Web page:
For example, a quiet space where everyone can prepare their lessons at the same time, lots of books and CDs in the teachers’ room (and access to the books at all times, including when the teachers who work there are around), air conditioning, an adequate number of chairs, a water cooler, clean and convenient toilets, internet access, and more than one photocopier and printer (so breakdowns can’t ruin your lesson plan or cause last minute panics). As with many of the points in this article, it is easier to check these things out by visiting the training centre than it is by asking huge lists of questions or trying to see what things are hanging on the walls in the photos on the website, especially as a good school might be one that takes these things for granted and therefore doesn’t bother mentioning them on their website. A school that mentions some of them but not others might be one that is worth asking a few questions to.
9. Pass rates/percentage of higher grades
A less well known certificate with a very high pass rate could be a sign of low academic standards, especially if it has low entry requirements as well, and so could be a prompt to doing lots of research on how well recognised it is (see Recognition above). Conversely, a centre that has higher than average pass rates as compared to other centres that offer exactly the same qualification is a good sign, as long as it doesn’t mean too narrow a focus on “ticking all the right boxes” rather than working on your own teaching in the best way for you as an individual.
10. Help with job seeking
For example, having copies of TEFL publications with job adverts (Guardian Education, EL Gazette etc) available to look at, personal contacts of your school or trainers, jobs available in that same school or chain (as long as it doesn’t make them put you off taking jobs elsewhere) and support offered past your first job (e.g. lifetime job placement service). Having one centralized job seeking service for all the schools that offer that qualification can be a good thing (people who are specialized in looking for jobs for you, contacts all over the world rather than just locally, never being too busy doing other things like your head trainer might be) or a bad thing (no contacts locally so want to send you to China instead, concentrating on jobs in big chains that can take lots of teachers, the person you are dealing with knowing nothing about you, not being able to physically pop in and talk to anyone).
A good 4 week course has to balance the need to introduce you to the many different options and ways of teaching that you might want to try over your teaching career with the need to be able to teach just one or two ways very well so that you cope with a full timetable from day one of your teaching career and have something to fall back on for a while when experiments go wrong. Courses that don’t have a clear core teaching methodology or which only mention one way of teaching (especially one that is not widely accepted nowadays in the TEFL world) are both worth avoiding.
12. Entrance requirements/ the other participants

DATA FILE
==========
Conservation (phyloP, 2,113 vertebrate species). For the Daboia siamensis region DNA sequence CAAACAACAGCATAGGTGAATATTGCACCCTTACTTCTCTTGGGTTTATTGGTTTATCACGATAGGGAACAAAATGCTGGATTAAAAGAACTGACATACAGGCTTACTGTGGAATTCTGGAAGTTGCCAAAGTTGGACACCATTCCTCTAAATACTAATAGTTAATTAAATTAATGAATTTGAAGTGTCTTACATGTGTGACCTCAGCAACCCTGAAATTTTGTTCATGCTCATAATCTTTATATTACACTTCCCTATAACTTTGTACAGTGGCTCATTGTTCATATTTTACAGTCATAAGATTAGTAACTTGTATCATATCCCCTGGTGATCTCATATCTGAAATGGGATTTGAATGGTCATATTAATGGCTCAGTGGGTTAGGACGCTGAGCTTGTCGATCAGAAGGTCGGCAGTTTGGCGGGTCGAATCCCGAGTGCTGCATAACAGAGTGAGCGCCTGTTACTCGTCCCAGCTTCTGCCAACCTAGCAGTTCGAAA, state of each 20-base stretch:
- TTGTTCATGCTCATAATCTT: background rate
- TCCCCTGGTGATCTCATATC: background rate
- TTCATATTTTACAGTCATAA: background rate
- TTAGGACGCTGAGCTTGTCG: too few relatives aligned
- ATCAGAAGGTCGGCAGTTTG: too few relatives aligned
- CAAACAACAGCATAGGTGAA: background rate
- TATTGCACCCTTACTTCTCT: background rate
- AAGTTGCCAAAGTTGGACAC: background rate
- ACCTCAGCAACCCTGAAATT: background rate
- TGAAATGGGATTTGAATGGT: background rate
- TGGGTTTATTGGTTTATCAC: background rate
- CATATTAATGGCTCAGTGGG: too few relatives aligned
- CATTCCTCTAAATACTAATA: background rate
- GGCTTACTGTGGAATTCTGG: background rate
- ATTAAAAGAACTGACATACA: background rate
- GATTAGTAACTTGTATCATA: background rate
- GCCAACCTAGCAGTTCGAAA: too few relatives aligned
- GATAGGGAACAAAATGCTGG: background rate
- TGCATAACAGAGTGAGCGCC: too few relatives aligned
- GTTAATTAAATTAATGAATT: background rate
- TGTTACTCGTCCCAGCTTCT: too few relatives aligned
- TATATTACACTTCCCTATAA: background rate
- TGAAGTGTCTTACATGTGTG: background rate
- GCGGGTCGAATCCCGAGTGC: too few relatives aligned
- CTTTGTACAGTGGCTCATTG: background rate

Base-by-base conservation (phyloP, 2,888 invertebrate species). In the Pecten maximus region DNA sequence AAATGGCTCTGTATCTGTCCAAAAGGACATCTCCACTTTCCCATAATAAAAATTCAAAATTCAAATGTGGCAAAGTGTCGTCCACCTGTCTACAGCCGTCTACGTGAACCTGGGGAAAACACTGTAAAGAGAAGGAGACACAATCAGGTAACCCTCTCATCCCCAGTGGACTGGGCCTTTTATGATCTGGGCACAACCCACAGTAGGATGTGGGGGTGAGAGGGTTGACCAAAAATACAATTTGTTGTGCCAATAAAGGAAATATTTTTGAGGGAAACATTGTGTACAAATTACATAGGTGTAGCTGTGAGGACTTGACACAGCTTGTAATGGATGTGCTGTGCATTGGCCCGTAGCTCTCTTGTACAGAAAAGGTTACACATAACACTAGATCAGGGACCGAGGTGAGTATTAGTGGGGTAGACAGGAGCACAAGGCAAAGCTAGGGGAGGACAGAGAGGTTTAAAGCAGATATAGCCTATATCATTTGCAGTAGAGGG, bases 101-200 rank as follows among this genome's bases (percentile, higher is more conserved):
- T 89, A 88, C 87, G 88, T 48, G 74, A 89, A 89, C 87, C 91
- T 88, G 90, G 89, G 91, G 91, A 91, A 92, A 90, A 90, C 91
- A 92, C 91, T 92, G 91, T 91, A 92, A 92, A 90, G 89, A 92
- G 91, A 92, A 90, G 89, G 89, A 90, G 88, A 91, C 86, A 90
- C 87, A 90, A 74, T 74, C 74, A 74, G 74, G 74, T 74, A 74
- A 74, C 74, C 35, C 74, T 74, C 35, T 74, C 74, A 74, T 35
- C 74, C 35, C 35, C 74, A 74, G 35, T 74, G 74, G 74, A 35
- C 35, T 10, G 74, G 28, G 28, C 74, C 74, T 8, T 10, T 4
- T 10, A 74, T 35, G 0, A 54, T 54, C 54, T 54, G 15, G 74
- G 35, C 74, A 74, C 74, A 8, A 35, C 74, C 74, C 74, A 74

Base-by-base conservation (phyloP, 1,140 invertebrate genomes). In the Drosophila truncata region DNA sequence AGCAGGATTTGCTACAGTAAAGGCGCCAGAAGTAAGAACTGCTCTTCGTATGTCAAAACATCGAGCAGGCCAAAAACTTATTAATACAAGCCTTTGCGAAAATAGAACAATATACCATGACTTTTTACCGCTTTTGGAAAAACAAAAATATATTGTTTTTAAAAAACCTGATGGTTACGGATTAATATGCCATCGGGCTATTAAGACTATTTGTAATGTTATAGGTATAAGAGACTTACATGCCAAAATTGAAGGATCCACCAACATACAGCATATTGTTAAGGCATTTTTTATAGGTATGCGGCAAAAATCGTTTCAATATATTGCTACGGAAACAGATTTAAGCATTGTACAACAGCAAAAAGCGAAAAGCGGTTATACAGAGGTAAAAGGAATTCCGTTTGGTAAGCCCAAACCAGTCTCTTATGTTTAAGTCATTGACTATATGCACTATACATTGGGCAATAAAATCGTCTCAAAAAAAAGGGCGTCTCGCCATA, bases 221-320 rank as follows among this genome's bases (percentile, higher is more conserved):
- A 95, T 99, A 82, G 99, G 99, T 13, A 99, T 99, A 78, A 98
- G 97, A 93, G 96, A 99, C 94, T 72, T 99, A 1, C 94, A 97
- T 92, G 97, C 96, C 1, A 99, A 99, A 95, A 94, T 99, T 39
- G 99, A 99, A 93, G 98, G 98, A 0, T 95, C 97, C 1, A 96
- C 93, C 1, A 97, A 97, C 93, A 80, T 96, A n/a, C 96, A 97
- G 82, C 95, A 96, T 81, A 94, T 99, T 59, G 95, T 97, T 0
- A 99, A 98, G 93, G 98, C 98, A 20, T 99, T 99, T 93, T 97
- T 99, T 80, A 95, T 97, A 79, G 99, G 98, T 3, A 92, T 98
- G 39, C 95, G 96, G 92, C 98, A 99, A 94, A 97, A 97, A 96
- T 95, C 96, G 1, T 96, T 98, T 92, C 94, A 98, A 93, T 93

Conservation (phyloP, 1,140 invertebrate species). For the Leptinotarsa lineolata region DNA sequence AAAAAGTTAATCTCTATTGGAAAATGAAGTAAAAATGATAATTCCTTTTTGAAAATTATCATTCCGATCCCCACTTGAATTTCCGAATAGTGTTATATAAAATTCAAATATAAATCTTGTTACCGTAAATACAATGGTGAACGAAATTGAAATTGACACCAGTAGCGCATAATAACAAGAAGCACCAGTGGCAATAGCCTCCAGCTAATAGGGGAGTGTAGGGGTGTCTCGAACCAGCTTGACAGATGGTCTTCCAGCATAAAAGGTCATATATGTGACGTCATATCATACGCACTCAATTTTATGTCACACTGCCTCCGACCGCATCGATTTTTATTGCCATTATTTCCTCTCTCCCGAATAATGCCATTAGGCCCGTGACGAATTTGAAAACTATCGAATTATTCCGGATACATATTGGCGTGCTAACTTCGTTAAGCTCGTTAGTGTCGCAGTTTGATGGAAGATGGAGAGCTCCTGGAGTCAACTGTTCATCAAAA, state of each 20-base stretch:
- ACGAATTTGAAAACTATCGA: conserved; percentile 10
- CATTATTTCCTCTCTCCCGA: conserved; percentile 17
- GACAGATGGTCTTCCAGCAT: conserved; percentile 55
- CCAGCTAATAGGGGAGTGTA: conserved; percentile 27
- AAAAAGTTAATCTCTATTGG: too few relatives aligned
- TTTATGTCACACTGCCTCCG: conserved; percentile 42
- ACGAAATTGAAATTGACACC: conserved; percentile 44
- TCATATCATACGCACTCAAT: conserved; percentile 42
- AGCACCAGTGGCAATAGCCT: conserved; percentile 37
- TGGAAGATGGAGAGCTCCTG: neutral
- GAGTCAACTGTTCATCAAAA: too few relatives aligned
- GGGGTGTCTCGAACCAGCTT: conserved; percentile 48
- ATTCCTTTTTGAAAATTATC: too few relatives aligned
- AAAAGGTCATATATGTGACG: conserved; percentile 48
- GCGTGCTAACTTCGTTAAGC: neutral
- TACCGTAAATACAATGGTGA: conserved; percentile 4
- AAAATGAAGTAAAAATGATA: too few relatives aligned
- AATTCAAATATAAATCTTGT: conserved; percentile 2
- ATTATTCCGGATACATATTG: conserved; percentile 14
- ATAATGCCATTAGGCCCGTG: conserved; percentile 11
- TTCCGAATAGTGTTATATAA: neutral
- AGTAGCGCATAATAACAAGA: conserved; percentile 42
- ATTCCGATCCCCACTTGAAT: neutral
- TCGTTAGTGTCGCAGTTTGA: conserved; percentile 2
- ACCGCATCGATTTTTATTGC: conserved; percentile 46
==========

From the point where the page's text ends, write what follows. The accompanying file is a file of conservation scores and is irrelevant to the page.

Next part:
As someone who was refused entry onto the DELTA the first time I applied but the following week instantly accepted onto the LCCI Teaching English for Business course without even a tricky interview, I can tell you that this is a good indicator of how academically rigorous both courses were. TEFL training centres are also well aware of this, and tests of grammar awareness and scary interviews don’t necessarily mean that they actually reject any people who apply, although at least it means they are putting in some effort to look tough. Other indicators to look for include an insistence on having an undergraduate degree (a four year degree in America) – you will need one of these to get a decent job or a visa in most countries anyway- and very strict language criteria for non-native English speakers, e.g. Cambridge Proficiency or an almost perfect TOEFL, TOEIC or IELTS score.
This means how many people are likely to be on your course, how many trainees per trainer, how many trainers you will be trained by in total, how many different people you will be able to observe teaching, how many people that centre has trained (both recently and in total), how many people have taken that qualification worldwide (ditto), how many students and teachers they have in the normal English teaching part of the business, and the number of admin staff to help you with your accommodation etc. Size is usually a good thing, when it doesn’t mean cramped classrooms and other spaces or difficultly getting individual help with your lesson planning etc. Doubling up of functions, e.g. your head trainer also being Director of Studies of the English school or your main trainer training a group of people for the DELTA at the same time, is usually a bad sign.
Especially with the smaller, newer or less well known centres or certificate providers, how honest they are with you is a good sign for all kinds of other things. Look for straightforward warnings about: the pressures of taking a 4 week course; the difficulty of getting a job if you don’t have a degree; the difficulty of getting an A, B, Distinction or other high mark; the dropout and fail rates; the difficulties of adjusting to a new country if you move abroad to take the course; the downsides and difficulties of the city or country that the school is based in; or the difficulty of getting jobs in the same area as the school and so need to move to another country or area after you finish your course. Signs of a lack of honesty include schools that claim you have to pay quickly to secure a place but have actually had previous courses cancelled or with low numbers, photos on the website that show nothing of the inside of the school, and overstating how well recognised the qualification is.
15. Their own teaching and teachers
Good signs include teaching students from big corporate clients, high standards for qualifications and experience when recruiting teachers, using the latest coursebooks and technology, small class sizes, and having teachers who are published and/ or are taking higher qualifications.
September 2008 | Filed under Teacher Training
Alex Case is the author of TEFLtastic.